Tintagel and the Alfred coin

A coin dating from Alfred’s reign (871-99) was found on Tintagel island at the ‘chambers south of chapel’ site, probably by a visitor. The discovery may not have been made as part of an excavation. Its caption was given as ‘Tintagel 4/1/35 64a’. Number 64 indicates it was a pre-1938 discovery and 4/1/35 points to 1935.

“The coin is of a two-line type (BMC xiv), moneyer Beornmær, issued c 880-99, but its circulation outwith Wessex may suggest a depositon c 880-910.”[1]

The following is an item on it from the British Numismatic Society:

British Numismatic Society, 1988, 137

British Numismatic Society, 1988, 137

The excavations between 1990 and 1999 text, Excavations at Tintagel Castle, Cornwall, has the following account:

Barrowman, R.C., Batey, C.E., Morris, C.D., 2007, 321

Barrowman, R.C., Batey, C.E., Morris, C.D., 2007, 321

The original chapel may well have been dedicated to Coliavus, see Coliavus, a name with Arthurian associations. One could speculate the coin was not an accidental loss but rather placed near the chapel if Tintagel had already been identified with Arthur in the 9th C and, perhaps, Alfred saw himself as the new Arthur.

Asser tells us Alfred visited Cornwall on a hunting expedition. This would have been some time before his marriage to Ealhswith in 868. He prayed at a church which held the body of St. Gueriir, which is now called St. Neot. Doble suggested the original saint was Gwinear, who was murdered by Teudur. That ruler is mentioned in the V. Petroci and the Beunans Meriasek. He also appeared in the V. Breacae, according to Leland. We may, therefore, conclude that Gueriir is likely to have been a contemporary of Arthur. Perhaps, therefore, Alfred had an interest in Arthur even before he became king, and later was his role model.

[1] Barrowman, R.C., Batey, C.E., Morris, C.D., 2007, 17.

The two Teilos

The Vita Teliaui mentions the following kings as Teilo’s contemporaries:

“Teudiric filio teithpall. Idon filio ynyr guent. Gurcant maur. Mailcun. Aircol lauhir. Catgucaun tredicil. Rein.”[1]

The dating for each of the seven kings listed will be considered.

1. Tewdrig ap Teithfall was of gen. -3. However, that name was at times incorrectly ascribed to Tewdrig ap Llywarch of gen. 1. see Tewdrig.

2. The Buchedd Beuno states Iddon ab Ynyr Gwent had dealings with Cadwallon ap Cafan who belonged to gen. 3, see list 1a in Harleian Genealogies. This dating for Iddon is confirmed by the Liber Landavensis which tells us:

“In the time of the aforesaid King Iddon, the Saxons came into his country to plunder, and he with his army pursued them, and in his way came to St. Teilo …”[2]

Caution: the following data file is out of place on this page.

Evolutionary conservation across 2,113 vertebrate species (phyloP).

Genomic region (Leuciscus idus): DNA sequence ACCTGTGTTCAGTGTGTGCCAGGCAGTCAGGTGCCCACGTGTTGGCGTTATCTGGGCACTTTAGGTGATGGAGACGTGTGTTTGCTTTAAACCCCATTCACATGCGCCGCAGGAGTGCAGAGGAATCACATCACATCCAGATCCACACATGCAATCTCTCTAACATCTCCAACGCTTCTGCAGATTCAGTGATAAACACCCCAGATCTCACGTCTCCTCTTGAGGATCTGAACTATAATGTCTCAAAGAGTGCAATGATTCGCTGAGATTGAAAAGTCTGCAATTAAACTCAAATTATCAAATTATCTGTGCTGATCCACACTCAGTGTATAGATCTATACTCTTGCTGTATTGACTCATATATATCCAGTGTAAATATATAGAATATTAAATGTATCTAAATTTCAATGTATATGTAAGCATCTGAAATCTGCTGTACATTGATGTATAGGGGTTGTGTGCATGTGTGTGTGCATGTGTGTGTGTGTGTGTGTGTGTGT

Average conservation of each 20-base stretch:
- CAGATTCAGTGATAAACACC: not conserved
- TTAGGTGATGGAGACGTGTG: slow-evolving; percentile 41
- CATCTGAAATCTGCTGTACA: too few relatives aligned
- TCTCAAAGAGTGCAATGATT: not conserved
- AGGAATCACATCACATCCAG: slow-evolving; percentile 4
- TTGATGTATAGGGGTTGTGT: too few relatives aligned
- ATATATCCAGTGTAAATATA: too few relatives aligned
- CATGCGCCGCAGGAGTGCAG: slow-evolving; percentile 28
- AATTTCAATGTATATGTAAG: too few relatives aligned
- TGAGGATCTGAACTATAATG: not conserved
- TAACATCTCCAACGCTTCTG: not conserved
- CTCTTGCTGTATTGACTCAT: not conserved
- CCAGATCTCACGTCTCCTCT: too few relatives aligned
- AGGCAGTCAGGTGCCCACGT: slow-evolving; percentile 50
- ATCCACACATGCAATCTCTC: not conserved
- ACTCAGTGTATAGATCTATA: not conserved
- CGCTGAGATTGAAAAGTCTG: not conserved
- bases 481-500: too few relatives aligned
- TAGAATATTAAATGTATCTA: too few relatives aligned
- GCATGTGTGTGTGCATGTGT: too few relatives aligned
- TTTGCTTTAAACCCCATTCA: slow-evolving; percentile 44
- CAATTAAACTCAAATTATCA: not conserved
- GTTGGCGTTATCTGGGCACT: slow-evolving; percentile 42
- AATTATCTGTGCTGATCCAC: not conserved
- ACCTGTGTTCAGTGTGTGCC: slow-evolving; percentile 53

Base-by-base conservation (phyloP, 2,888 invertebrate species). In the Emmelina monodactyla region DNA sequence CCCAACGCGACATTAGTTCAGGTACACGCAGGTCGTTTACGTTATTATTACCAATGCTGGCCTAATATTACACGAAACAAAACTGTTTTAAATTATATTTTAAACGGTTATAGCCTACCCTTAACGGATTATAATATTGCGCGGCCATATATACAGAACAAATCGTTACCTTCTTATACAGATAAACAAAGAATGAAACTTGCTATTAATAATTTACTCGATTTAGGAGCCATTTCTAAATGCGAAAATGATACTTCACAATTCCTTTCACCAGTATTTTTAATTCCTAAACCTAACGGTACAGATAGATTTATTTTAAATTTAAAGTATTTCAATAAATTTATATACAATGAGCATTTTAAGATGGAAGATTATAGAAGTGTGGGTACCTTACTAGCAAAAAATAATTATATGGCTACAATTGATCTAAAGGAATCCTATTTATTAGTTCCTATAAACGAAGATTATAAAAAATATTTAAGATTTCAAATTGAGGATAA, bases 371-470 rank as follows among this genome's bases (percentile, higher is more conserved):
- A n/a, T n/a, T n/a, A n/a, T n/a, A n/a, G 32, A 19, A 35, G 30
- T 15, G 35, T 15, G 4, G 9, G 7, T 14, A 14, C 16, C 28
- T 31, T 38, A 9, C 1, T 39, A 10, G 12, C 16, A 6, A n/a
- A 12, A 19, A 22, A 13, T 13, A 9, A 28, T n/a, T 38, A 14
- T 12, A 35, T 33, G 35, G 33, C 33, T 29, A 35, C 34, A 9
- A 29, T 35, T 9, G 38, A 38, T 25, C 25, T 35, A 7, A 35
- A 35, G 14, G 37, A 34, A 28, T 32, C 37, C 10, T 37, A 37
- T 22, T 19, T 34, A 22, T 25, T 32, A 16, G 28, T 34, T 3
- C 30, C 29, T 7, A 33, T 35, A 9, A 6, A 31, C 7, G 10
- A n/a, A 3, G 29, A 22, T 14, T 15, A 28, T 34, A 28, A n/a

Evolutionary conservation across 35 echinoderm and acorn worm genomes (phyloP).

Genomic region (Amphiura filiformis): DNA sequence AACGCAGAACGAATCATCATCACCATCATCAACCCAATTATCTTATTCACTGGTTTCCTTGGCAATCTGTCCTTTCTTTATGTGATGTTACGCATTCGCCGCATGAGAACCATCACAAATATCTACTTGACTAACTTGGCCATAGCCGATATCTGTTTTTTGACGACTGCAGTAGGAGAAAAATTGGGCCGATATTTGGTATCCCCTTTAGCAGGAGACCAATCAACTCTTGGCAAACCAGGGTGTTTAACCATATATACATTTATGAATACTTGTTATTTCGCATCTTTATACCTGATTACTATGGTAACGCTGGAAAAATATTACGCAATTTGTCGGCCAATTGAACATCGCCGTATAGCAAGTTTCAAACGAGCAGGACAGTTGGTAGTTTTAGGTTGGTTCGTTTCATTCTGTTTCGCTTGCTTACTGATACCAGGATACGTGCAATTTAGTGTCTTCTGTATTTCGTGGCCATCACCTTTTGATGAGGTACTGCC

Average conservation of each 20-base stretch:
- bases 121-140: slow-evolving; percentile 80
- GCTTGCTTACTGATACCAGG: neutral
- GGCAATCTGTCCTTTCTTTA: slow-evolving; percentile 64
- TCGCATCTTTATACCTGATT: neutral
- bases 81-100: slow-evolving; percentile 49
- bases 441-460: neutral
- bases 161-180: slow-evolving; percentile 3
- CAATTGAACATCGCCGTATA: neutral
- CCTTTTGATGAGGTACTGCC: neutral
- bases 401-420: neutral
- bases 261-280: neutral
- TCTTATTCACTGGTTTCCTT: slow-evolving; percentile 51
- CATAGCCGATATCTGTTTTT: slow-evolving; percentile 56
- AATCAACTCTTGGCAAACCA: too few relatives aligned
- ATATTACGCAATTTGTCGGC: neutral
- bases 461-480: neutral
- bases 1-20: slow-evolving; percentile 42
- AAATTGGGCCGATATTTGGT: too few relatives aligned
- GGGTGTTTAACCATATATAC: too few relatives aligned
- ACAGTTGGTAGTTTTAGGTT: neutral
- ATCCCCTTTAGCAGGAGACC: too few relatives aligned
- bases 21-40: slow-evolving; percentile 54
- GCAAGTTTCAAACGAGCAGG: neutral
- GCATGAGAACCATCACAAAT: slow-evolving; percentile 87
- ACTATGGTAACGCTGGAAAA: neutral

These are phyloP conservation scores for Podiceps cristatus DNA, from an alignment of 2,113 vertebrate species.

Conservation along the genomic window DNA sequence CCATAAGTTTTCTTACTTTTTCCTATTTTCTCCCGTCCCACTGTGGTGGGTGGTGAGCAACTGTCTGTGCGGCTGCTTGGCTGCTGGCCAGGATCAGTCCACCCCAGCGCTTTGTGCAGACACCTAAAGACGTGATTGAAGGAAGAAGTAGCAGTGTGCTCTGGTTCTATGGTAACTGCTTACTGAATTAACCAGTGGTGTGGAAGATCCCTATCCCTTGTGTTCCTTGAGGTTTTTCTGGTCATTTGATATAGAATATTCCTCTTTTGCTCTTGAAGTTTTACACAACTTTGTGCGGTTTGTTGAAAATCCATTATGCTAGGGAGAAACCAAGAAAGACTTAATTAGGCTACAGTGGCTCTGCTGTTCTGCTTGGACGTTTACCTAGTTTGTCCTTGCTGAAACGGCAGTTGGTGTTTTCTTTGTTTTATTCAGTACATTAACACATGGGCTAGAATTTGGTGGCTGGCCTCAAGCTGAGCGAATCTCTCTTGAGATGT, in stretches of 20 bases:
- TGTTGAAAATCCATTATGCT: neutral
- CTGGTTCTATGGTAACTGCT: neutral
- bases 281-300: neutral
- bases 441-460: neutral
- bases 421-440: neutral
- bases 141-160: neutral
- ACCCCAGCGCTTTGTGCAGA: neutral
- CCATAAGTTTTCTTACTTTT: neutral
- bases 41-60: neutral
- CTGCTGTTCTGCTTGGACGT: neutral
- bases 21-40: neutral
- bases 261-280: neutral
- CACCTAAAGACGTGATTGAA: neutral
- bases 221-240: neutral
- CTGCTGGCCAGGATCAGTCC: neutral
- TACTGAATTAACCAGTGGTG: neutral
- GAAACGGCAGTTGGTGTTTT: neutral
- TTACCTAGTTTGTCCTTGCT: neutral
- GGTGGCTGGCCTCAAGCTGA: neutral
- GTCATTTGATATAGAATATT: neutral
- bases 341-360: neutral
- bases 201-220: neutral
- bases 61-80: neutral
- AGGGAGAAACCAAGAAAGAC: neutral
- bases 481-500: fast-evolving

Bartrum claims the chronology indicated by the LL is imposssible as Teilo was a contemporary of Dewi. However, the Dewi concerned could have been the later individual, see The two bishop Davids.

3. Gwrgan Fawr was the father of Onbrawst who was married to Meurig ap Tewdrig.[3] Meurig was of gen. 2 as shown in list 9a of Jesus College ms. 20.

4. Maelgwn Gwynedd was of gen. 0, see list 1b in Harleian Genealogies.

5. Aergol Lawhir was of gen. -2, see list 2b in Harleian Genealogies.

6. Cadwgon ap Cathen of gen. 4 has a cognomen that takes the form Trydelic in ABT 18 G and Tredylic in ABT 18 H2. As Bartrum noted, his giving land to Teilo is probably a reference to the church of Teilo.[4]

7. It is unclear which Rhain is being spoken of.

There appears to have been two Teilos. The earlier one was a contemporary of Tewdrig, Maelgwn and Aergol. A possible candidate for the earlier Teilo is Eiludd ap Stater of gen. -1 whose name appears in list 2c of Harleian Genealogies. The Vita explains the evolution of his name thus:

“After he grew up in age, virtue, and wisdom, he was called by intelligent persons by the suitable name of Elios; and Elios, in Greek, is interpreted in Latin by Sol, [the Sun;] for his learning shone as the sun, by illustrating the doctrine of the faithful. But illiterate men corruptly pronouncing the termination of the word, it came to pass, in course of time, that he was called not Elios, but Eliud.”[5]

As noted by Wade-Evans:

“Teilo is not said to be of the stock of Cunedda in B.L.D., nor is his name in P.K. This throws doubt on his Cuneddan origin.”[6]

The later Teilo, who was descended from Cunedda, was the son of Ensych, see list 5 in Bonedd y Saint, and belonged to gen. 1, as did Dubricius, see list 10a of Jesus College ms. 20, who he succeeded as bishop of Llandaff. He could have been a contemporary of Iddon and Gwrgan. He was not of the same period as Aergol Lawhir and as noted by Bartrum:

“In the Book of Llandaf persons named Aircot, Aircol appear as witnesses to two charters in the times of bishops Aeddan and Elwystl. But the properties concerned are in the Dore Valley and a different person is probably indicated.”[7]

[1] Evans, J. G, Rhys, J., 1893, 118.
[2] Rees, W. J., 1840, 361.
[3] Evans, J. G, Rhys, J., 1893, 140.
[4] Bartrum, P.C., 2009, 95.
[5] Rees, W. J., 1840, 333.
[6] Arch. Camb. 86, 163, n. 3.
[7] Bartrum, P.C., 2009, 5.